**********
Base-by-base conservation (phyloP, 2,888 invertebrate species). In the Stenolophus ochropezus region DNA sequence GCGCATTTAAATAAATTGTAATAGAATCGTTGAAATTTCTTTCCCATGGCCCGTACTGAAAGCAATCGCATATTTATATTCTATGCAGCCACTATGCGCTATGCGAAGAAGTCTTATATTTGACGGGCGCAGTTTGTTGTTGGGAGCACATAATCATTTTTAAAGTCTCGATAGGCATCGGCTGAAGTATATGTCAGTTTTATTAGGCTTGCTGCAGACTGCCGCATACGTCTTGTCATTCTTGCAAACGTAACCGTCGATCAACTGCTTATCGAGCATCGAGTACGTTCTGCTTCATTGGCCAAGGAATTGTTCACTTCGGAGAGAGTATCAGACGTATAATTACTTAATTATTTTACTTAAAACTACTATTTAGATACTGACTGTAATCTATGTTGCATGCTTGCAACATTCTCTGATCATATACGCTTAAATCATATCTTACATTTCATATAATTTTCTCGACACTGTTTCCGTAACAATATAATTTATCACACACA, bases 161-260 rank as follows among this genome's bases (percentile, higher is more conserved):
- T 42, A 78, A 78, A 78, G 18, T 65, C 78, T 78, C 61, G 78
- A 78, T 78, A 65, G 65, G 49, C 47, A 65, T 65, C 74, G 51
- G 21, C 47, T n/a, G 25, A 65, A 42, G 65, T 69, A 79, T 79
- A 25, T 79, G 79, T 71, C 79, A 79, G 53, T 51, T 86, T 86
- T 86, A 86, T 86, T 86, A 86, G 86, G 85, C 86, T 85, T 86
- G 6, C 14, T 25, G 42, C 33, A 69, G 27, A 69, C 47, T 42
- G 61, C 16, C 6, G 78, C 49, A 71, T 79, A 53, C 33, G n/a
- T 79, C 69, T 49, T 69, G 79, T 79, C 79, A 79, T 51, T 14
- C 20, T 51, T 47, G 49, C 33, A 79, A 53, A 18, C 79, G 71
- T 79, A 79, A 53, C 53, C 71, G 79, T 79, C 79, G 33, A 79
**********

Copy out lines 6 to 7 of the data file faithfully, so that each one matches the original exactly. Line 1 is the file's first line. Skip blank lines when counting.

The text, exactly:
- T 86, A 86, T 86, T 86, A 86, G 86, G 85, C 86, T 85, T 86
- G 6, C 14, T 25, G 42, C 33, A 69, G 27, A 69, C 47, T 42